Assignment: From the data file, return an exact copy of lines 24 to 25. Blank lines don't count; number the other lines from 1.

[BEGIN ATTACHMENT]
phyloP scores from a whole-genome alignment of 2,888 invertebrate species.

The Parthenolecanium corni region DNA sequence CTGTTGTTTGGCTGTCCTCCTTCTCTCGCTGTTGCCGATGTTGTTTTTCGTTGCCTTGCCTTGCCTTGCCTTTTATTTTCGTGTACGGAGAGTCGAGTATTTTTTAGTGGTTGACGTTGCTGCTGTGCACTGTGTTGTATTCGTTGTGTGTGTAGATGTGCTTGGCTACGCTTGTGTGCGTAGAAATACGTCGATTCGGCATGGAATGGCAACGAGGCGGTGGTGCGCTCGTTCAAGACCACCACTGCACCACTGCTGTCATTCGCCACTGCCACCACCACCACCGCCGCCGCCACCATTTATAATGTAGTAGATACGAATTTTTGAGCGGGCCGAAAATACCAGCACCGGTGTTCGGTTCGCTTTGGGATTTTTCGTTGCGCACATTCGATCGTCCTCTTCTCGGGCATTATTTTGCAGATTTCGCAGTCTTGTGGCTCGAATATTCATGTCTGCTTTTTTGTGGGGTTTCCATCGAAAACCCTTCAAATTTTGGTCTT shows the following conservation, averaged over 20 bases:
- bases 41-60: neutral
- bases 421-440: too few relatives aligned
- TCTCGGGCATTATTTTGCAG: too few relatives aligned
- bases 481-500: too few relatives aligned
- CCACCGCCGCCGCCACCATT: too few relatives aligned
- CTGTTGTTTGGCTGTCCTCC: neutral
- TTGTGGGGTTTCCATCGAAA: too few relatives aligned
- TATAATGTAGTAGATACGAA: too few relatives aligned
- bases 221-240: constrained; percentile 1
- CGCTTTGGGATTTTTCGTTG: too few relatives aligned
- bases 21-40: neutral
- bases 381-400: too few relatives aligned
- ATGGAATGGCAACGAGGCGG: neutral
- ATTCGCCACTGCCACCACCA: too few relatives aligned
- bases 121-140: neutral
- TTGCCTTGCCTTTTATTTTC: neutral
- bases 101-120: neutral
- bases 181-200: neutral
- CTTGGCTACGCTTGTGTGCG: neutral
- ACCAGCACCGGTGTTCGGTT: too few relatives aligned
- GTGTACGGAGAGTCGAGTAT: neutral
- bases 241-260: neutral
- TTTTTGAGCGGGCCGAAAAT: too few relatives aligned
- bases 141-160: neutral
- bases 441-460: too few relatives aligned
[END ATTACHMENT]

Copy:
- bases 241-260: neutral
- TTTTTGAGCGGGCCGAAAAT: too few relatives aligned